Gabon - Country Commercial Guide
Market Challenges
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Doing business in Gabon presents well-known challenges that the government is addressing with mixed results.  Business development is challenging due to excessive bureaucracy, corruption, the absence of a clearly established and consistent process for companies to enter the market, high production costs, a small domestic market, rigid labor laws and work visa requirements, limited and poor infrastructure, outdated laws and regulations, a cumbersome judicial system, and inconsistent application of customs regulations.  A preponderance of French companies dominate the country’s business sector, where knowledge of French language and culture is a necessity in doing business, though their portion of the sector has been decreasing in recent years.  The government, however, is pursuing an effort to make Gabon a more multilingual country by encouraging English as a second language.

Gabon’s economy increased in 2022 by 3.1 percent. The country’s trade balance and its public finances have benefited from high commodity prices, particularly exports such as oil, timber, and manganese, though the Gabonese economy is therefore heavily reliant on these extractive industries.  Gabon’s dependence on the export of raw materials leaves it vulnerable to external factors that influence price.  In 2022, however, Gabon recorded its strongest budgetary surplus since the 2014 oil price shocks (World Bank June 2023 report) due to the significant increase in oil prices after Russia’s invasion of Ukraine.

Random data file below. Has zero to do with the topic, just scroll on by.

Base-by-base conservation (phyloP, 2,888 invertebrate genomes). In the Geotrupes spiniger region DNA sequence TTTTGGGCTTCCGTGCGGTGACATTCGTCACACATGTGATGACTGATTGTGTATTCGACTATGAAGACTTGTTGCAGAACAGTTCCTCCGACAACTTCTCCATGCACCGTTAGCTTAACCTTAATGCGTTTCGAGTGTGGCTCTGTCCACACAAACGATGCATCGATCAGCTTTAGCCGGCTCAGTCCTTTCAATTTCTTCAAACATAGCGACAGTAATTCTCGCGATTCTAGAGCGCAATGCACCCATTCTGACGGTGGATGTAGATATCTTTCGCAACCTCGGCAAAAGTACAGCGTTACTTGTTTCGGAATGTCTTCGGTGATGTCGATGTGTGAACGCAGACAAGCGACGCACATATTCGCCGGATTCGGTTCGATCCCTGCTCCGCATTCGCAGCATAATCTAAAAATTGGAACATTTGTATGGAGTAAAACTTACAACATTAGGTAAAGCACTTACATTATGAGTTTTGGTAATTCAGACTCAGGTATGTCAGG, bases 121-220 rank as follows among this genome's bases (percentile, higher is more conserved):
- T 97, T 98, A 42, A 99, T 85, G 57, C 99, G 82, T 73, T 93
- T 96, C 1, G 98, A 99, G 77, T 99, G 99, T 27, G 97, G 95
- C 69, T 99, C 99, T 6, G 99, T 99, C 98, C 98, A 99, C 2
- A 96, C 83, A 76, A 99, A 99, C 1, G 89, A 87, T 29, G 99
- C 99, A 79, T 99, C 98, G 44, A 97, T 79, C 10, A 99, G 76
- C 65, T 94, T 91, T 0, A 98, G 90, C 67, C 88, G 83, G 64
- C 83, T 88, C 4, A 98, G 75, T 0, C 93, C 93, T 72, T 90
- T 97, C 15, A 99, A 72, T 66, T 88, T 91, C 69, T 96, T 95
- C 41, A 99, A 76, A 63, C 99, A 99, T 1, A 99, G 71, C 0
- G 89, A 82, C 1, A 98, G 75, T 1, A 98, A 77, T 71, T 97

Gabon’s lack of sufficient modern infrastructure, such as all-weather roads connecting major economic centers, makes doing business across the country costly and time-consuming, especially in more remote areas outside of Libreville.  Many international companies, including U.S. firms, continue to have difficulties collecting timely payments from the Gabonese government, and some companies in the oil sector have closed operations.